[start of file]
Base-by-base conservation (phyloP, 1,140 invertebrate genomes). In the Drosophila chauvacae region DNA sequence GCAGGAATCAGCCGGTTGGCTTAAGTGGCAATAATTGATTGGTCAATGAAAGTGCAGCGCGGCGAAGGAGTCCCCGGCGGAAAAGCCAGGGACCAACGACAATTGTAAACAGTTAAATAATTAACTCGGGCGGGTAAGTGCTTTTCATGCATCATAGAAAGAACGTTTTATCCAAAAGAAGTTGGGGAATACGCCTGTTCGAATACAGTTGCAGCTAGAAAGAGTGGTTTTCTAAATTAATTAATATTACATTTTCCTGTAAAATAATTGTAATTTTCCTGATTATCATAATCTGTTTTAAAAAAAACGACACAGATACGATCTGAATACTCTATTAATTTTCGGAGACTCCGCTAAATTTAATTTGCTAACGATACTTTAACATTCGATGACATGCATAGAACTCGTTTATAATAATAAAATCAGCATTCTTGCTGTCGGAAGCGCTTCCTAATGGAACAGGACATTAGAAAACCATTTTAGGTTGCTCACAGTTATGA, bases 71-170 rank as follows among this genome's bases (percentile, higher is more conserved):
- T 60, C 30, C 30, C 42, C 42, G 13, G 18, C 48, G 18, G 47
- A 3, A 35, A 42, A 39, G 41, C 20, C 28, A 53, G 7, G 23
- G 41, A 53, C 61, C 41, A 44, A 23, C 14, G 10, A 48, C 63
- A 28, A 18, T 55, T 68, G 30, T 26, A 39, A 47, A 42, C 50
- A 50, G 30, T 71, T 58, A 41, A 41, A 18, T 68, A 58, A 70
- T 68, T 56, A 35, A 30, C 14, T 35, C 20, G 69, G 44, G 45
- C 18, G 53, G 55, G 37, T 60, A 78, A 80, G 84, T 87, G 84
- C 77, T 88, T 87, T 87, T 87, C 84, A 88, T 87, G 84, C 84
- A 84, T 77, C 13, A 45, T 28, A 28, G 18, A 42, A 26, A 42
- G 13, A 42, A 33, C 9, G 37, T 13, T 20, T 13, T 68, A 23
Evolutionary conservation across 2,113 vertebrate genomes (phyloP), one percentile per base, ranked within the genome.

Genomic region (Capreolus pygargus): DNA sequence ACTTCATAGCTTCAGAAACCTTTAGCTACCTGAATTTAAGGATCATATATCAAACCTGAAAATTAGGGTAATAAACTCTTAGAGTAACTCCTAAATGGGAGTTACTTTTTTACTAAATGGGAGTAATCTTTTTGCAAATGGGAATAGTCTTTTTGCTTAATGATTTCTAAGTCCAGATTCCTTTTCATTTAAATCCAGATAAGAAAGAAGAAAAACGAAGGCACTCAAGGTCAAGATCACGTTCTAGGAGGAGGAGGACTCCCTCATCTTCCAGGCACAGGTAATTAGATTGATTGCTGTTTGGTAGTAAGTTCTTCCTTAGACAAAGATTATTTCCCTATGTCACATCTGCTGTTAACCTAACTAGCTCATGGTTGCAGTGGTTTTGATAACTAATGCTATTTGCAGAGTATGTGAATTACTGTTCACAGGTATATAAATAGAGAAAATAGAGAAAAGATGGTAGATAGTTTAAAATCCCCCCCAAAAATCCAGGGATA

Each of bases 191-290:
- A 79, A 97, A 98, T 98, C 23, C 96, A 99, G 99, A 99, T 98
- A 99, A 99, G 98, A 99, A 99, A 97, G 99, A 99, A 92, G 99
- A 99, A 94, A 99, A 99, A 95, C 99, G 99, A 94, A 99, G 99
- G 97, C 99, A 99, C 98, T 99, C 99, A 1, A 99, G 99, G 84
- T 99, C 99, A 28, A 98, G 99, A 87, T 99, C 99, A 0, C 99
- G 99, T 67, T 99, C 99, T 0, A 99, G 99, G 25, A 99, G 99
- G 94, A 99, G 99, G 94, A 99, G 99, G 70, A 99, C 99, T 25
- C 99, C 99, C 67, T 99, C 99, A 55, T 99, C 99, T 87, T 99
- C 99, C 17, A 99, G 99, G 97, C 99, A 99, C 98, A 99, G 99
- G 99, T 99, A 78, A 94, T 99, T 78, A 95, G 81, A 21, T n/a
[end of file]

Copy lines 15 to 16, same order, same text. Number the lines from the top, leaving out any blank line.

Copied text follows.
- A 79, A 97, A 98, T 98, C 23, C 96, A 99, G 99, A 99, T 98
- A 99, A 99, G 98, A 99, A 99, A 97, G 99, A 99, A 92, G 99